Loneliness is the feeling of not being connected to, and truly known by, anyone. Loneliness can be felt in two distinct situations, so when considering how to feel less lonely, you’ll need to apply a different strategy to overcome these feelings.
The two circumstances in which people often feel lonely are:
- When they don’t have a network of friends or family around them, to share their lives with, or
- When they have these networks in place, but don’t feel like they’re truly known for who they are.
To apply any strategy to overcome loneliness, you’ll need to have a bit of courage to become uncomfortable. There are habits that’ll you need to change, and situations you’ll need to face, that falls outside of what you’ve become comfortable with. So, read on, and make the commitment to yourself to become truly known, and loved.
Addressing the first cause of loneliness – Network building
Psychology Today lists some practical ways to meet people and build connections, with tips on how to navigate the uncomfortable emotions associated with building a network of friends. Here are two ways you can start building a network:
Reconnect with old friends
If you’ve lost touch with good friends, reach out and try to rekindle the friendship. With shared history, it can be easier than to start from scratch with strangers. Be prepared that the friendship won’t be what it used to be, because neither you nor your friend, are who you used to be. But this might be the very reason you’ll become better friends.
Join a group or club
Whether it’s a church, a hiking club, or a crocheting circle, joining a community of people with common interests is the best way to meet new people, and the easiest way to connect thanks to the common interest. Getting more involved, by helping lead the group, will increase the opportunities for you to spend time with individuals within the group and connect with them.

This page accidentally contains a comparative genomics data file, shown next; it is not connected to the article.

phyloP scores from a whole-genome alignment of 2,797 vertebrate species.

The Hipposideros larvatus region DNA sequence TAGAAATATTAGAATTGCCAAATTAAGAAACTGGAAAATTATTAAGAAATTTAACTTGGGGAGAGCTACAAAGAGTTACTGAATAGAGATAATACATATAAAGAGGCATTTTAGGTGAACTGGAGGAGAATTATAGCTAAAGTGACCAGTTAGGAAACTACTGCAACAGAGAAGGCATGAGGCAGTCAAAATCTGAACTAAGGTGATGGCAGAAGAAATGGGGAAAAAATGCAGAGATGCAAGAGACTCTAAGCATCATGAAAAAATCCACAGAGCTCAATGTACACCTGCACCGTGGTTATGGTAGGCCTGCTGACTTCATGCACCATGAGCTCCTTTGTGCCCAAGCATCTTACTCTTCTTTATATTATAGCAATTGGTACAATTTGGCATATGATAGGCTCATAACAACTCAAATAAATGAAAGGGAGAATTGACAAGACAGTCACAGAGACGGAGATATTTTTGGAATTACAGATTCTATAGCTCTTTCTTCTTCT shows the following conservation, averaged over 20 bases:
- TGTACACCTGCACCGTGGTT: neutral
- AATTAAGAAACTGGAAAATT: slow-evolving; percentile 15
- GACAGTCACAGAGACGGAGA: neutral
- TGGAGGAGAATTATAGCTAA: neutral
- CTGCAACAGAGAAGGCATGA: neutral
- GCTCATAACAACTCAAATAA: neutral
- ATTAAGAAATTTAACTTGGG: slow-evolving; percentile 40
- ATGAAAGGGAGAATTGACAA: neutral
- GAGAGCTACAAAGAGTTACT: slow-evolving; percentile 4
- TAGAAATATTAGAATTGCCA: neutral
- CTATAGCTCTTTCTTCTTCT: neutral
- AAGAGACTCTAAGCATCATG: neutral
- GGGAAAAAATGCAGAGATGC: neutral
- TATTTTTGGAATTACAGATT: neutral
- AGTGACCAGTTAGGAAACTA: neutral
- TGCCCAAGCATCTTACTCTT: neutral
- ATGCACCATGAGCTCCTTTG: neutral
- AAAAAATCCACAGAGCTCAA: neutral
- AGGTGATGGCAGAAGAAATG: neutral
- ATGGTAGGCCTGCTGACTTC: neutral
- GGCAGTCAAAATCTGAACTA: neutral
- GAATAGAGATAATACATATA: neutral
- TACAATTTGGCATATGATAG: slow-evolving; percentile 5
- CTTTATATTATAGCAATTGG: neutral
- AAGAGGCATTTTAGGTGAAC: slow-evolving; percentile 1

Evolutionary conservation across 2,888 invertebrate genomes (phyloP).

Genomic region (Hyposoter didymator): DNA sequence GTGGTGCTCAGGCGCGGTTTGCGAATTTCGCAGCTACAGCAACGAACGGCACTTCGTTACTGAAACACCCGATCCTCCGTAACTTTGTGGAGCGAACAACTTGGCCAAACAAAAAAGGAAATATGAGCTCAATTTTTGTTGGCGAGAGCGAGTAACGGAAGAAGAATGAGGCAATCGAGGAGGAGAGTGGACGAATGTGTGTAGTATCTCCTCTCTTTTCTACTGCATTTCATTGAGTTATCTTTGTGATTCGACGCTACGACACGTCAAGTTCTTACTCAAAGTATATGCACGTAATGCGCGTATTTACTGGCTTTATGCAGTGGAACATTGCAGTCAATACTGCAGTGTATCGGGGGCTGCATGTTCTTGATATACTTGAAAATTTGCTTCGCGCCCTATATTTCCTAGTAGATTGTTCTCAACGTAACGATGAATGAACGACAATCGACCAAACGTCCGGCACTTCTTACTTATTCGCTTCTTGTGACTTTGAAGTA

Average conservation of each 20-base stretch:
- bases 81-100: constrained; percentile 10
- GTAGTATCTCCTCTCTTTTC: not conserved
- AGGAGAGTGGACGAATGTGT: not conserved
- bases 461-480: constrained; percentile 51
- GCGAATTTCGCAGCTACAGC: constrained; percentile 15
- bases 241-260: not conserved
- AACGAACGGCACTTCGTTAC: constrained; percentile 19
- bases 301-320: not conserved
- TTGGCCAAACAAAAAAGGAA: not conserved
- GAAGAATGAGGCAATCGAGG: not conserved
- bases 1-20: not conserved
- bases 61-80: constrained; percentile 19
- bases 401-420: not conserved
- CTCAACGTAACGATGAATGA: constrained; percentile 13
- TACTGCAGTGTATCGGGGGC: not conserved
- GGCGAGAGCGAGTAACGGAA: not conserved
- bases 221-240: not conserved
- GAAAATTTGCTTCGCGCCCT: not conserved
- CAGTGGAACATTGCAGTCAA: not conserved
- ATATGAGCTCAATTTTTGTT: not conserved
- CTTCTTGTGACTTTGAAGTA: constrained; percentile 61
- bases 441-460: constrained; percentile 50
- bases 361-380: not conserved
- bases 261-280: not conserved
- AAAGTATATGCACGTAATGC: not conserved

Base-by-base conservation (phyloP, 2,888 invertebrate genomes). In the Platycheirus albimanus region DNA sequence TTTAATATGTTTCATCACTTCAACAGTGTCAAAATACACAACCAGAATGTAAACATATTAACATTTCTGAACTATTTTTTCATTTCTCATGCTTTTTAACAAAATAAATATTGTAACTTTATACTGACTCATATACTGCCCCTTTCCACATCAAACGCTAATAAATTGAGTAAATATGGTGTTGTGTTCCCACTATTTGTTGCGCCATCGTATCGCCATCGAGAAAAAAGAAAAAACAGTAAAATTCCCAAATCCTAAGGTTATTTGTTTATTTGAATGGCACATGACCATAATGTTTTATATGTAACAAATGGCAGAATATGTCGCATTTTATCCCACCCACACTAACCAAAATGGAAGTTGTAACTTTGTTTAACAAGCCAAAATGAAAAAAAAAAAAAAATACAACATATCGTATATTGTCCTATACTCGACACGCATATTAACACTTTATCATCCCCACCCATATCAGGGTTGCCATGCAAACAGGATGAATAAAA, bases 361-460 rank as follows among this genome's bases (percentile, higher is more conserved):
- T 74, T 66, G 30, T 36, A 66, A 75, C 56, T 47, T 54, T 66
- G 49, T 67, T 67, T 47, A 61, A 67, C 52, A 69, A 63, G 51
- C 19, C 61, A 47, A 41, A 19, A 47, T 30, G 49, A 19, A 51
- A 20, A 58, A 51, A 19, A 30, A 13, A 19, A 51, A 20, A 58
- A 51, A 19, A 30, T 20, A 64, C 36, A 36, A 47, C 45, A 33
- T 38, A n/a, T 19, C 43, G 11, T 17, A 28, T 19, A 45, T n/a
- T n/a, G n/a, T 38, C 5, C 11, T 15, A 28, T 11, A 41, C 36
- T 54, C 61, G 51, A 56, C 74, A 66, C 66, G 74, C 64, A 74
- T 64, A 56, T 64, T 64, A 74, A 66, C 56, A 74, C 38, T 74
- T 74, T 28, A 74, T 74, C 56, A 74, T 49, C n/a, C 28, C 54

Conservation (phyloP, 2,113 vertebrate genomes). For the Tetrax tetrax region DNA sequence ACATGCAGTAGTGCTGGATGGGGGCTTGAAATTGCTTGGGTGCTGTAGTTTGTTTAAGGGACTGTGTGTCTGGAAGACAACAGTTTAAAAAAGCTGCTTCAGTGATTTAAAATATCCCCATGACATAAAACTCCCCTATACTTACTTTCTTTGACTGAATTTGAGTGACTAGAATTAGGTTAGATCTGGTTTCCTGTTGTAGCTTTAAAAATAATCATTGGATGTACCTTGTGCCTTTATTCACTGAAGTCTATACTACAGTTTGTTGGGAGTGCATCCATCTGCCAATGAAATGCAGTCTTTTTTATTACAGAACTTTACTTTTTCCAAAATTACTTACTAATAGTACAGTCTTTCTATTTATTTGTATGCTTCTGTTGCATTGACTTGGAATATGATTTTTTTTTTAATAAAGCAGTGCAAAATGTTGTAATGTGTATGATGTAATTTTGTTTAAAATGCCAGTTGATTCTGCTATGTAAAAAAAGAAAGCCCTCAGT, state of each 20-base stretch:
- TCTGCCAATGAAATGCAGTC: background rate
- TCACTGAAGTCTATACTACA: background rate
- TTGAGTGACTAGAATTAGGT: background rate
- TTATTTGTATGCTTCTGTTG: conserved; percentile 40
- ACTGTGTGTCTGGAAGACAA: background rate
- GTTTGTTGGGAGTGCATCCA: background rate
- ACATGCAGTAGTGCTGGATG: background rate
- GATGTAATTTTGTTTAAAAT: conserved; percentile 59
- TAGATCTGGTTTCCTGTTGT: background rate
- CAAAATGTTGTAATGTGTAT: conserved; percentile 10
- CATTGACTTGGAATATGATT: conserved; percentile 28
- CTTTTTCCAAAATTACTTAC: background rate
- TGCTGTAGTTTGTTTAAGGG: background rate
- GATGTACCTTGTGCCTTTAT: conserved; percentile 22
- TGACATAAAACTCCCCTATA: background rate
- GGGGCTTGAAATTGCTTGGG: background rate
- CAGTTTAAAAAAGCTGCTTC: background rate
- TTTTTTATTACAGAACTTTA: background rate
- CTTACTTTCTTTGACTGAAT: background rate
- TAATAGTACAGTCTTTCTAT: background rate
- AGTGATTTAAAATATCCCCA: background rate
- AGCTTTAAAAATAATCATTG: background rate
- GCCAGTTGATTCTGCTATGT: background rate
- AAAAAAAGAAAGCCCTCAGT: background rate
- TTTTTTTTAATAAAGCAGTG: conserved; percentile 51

Addressing the second cause of loneliness – Being known by those you know
This part of the loneliness battle isn’t as clear cut as building a network. I’ve found that feelings of not being known occur because there are things you feel you’re hiding to fit in with the network you have.
The steps below are the ones that helped me overcome loneliness.
Remember that you don’t have to be more or less of anything
You’ll need to remember this, constantly. Often, when joining a new group, you’ll adapt who you are to accommodate what you think the group wants you to be. This survival mechanism is helpful, after all, fitting in does make it easier to meet a mate.
However, taking it to the extreme where you disregard your own interests, desires, and well-being to fit in, won’t improve your feelings of loneliness. It will only perpetuate the feelings of being unconnected and unknown.
Accept that you’ll disappoint people
Keeping the first point in mind, accept that you’ll disappoint people. There will be times where you don’t agree with a certain point of view, an activity, or a course of action. And that is okay.
Instead of trying to force yourself into the mold, assess why you’re opposed to the group consensus, and decline (amicably) to participate in the conversions, or activities, regarding that course of action.
As an example: If you’re an introvert, and there are extroverts in your new group, you’ll need to take some time to recharge between social engagements. Which will disappoint the extroverts when you say no to plans occasionally.
Though this is counterintuitive, you’ll notice that even though you’re saying no occasionally, you’ll start feeling known because the people who care for you don’t mind a “no” from time to time.
Become OK with the discomfort of vulnerability
Brené Brown’s Ted Talk “The power of vulnerability”, is a helpful guide on how to become OK with the discomfort of vulnerability. Once you’ve identified what vulnerability feels like, you’ll be able to label it and see it for what it is. Though this doesn’t take the feeling of vulnerability away, if does help you bear with it until it passes.